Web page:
• The young larvae of the Oriental Fruit Moth are white with a black head. But they too turn color, pink. Their black heads turn to brown as they age along with their bodies changing color and getting up to a half-inch in length. [3]
  • As for the Prune Limb and American Plum Borers larvae, they are white with dark brown heads which become off-white or pinkish when aged. [4]

           No matter what kind of worm, or rather, maggot, one finds in their beloved juicy fruit, like the peach, it's still disheartening. However there are ways to if not stop these larvae completely in their tracks, at least control them so that less fruit is lost. But, the only way to do so is to know which of the insect larvae are nomming down on your peaches.


Leaf Rollers

One of the various Leaf Rollers
      For leaf rollers the best spray to use on them to control the population would be Bt (Bacillus thuringiensis) Bt is a biological insecticide produced from bacteria. It destroys the leaf rollers, or at least the moths which lay the eggs that later become the larvae known as a leaf roller.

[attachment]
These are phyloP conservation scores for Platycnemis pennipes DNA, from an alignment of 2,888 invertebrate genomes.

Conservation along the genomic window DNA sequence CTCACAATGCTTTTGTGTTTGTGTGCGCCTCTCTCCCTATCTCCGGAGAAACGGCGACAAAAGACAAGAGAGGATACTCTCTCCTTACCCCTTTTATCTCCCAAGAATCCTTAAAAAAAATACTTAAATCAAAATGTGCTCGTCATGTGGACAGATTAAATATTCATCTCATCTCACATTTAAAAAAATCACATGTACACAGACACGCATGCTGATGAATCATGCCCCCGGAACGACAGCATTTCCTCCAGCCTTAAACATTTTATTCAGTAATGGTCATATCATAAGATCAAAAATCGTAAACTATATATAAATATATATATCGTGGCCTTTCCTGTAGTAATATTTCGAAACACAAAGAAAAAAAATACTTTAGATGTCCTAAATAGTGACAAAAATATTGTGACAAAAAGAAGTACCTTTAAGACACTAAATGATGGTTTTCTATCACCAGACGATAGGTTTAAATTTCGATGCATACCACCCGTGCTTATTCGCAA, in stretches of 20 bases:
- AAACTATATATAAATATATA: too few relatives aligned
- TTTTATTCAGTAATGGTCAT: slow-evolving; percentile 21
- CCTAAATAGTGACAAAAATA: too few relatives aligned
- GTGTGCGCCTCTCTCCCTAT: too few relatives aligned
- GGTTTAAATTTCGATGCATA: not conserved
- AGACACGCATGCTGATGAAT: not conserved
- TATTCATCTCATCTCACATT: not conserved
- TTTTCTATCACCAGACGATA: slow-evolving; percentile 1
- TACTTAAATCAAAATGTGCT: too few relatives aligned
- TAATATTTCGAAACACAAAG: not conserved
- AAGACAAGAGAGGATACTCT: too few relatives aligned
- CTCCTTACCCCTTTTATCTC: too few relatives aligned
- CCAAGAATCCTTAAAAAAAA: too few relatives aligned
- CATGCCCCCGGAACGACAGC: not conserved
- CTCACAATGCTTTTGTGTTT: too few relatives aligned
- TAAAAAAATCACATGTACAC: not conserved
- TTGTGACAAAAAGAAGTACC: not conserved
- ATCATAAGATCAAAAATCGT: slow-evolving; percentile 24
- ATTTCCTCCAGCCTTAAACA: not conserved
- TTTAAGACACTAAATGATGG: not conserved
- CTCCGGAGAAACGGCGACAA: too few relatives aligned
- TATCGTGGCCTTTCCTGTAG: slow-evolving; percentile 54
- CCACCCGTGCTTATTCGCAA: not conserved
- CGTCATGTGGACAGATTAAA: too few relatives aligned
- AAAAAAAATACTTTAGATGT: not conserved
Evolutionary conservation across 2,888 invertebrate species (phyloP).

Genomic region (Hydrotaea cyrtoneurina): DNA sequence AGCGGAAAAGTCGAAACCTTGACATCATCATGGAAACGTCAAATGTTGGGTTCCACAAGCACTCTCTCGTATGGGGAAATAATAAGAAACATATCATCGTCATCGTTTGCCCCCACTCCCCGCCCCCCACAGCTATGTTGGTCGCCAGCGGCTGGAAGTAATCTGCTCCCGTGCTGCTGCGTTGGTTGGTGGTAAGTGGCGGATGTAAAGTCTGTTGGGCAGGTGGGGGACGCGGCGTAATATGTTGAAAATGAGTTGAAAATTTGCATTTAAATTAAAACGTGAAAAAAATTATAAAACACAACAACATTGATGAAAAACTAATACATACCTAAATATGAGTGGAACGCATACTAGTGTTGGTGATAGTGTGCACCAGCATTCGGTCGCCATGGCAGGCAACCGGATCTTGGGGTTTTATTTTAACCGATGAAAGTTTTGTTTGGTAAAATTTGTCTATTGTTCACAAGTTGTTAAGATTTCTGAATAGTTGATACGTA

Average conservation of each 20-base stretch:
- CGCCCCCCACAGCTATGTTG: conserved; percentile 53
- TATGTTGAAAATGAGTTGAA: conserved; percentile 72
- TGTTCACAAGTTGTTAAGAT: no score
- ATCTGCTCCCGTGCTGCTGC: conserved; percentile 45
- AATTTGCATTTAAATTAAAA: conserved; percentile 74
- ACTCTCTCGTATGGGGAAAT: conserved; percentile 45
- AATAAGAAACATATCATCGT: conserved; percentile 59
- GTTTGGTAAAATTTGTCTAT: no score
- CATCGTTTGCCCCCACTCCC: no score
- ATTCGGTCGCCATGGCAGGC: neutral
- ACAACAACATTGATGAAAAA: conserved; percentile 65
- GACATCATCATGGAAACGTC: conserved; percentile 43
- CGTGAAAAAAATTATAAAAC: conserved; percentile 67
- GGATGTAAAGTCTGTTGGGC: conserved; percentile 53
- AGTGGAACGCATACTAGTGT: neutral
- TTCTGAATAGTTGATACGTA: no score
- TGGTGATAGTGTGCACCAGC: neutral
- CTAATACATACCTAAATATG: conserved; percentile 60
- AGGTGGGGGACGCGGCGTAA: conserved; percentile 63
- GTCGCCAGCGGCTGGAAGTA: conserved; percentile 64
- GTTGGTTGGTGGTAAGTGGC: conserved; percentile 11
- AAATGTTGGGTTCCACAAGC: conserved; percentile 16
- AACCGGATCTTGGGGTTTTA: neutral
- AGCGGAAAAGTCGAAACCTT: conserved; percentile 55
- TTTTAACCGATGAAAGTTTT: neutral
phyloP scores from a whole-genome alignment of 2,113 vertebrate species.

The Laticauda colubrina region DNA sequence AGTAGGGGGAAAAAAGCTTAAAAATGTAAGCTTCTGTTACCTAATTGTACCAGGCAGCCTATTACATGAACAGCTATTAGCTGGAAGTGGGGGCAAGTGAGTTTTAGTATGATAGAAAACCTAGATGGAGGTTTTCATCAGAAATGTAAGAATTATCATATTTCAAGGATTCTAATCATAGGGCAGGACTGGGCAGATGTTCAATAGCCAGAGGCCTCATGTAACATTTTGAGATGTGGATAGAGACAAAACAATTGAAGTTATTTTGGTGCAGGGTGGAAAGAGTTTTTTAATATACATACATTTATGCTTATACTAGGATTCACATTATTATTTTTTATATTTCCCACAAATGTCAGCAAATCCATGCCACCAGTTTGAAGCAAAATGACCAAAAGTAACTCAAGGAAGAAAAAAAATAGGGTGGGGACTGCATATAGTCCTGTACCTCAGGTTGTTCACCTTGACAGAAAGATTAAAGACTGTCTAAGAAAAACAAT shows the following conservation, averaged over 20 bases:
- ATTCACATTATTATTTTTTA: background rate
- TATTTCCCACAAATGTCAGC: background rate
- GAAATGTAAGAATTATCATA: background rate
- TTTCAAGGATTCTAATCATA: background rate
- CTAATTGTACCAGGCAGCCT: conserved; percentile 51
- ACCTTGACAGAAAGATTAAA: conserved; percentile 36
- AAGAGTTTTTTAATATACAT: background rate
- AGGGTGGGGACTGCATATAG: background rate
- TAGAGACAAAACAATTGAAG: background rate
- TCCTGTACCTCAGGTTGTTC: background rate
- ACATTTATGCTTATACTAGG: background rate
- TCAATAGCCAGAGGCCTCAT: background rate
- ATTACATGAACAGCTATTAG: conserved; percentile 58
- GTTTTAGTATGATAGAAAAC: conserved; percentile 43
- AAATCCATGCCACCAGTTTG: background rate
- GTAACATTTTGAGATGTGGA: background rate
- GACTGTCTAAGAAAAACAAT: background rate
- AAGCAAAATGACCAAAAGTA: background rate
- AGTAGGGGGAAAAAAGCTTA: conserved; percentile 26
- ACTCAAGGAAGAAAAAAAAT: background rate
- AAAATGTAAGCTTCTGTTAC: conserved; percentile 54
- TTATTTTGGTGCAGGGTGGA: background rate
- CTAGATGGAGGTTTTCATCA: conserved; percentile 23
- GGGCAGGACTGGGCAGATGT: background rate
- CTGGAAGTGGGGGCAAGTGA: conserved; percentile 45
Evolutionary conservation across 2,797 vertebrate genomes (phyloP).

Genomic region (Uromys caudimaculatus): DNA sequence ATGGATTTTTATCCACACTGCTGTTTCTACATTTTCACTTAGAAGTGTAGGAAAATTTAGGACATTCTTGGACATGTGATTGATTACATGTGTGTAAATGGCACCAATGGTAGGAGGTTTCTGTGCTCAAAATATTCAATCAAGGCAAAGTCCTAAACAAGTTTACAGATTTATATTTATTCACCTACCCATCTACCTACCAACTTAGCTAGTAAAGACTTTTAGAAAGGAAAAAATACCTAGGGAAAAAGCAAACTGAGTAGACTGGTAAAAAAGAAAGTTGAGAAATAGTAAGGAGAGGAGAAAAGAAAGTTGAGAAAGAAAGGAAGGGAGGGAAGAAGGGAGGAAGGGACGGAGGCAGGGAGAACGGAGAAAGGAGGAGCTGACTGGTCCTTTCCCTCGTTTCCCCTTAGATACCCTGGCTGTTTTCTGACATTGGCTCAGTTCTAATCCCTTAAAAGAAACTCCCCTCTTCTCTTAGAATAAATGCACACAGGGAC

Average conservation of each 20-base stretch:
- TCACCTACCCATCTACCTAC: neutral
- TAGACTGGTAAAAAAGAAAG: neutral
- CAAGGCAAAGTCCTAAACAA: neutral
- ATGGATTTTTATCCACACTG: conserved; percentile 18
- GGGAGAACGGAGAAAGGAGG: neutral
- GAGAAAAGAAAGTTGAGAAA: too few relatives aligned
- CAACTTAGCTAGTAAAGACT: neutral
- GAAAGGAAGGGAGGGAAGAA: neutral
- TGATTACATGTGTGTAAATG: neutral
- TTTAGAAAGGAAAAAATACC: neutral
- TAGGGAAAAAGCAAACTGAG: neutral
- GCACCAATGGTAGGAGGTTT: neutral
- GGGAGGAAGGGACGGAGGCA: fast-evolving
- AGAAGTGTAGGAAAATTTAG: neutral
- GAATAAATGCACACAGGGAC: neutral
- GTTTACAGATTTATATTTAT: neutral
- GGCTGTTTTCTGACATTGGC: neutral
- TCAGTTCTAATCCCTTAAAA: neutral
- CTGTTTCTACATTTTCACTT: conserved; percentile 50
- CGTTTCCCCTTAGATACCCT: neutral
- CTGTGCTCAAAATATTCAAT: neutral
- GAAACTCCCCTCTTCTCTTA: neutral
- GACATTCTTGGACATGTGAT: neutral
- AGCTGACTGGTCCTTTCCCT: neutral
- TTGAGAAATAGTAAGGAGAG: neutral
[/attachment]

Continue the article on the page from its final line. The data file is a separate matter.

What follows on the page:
Peach Twig Borer

       In order to get rid of or cut down on the Peach Twig Borer population it is important to spray the tree early in the season when pink buds are showing, then again when the petals fall and finally during the shucksplit stages. Of course, apply a spray again when its time for the next generations to lay eggs is important as well to kill the moths as well as the young larvae during their time of hatching.


Oriental Fruit Moth

     When it comes to the Oriental Fruit Moth, the best form of defense is using a dormant or delayed dormant spray and it should, be applied a short time before the tree blooms.


Prune Limb and American Plum Borers

     And finally, the way to protect a yummy Peach Trees fruit from Prune Limb and American Plum Borers is by spraying two to three times during the growing season in six-week intervals. That is, if larvae are present. But only spray them one foot above the scaffold crotch to one foot below.


What Other Ways Can I Protect My Peach Trees?

  • Planting garlic around the base of the Peach Tree can also help to ward off borers and other pests that might not eat the fruit of the tree, but can cause other damage to it.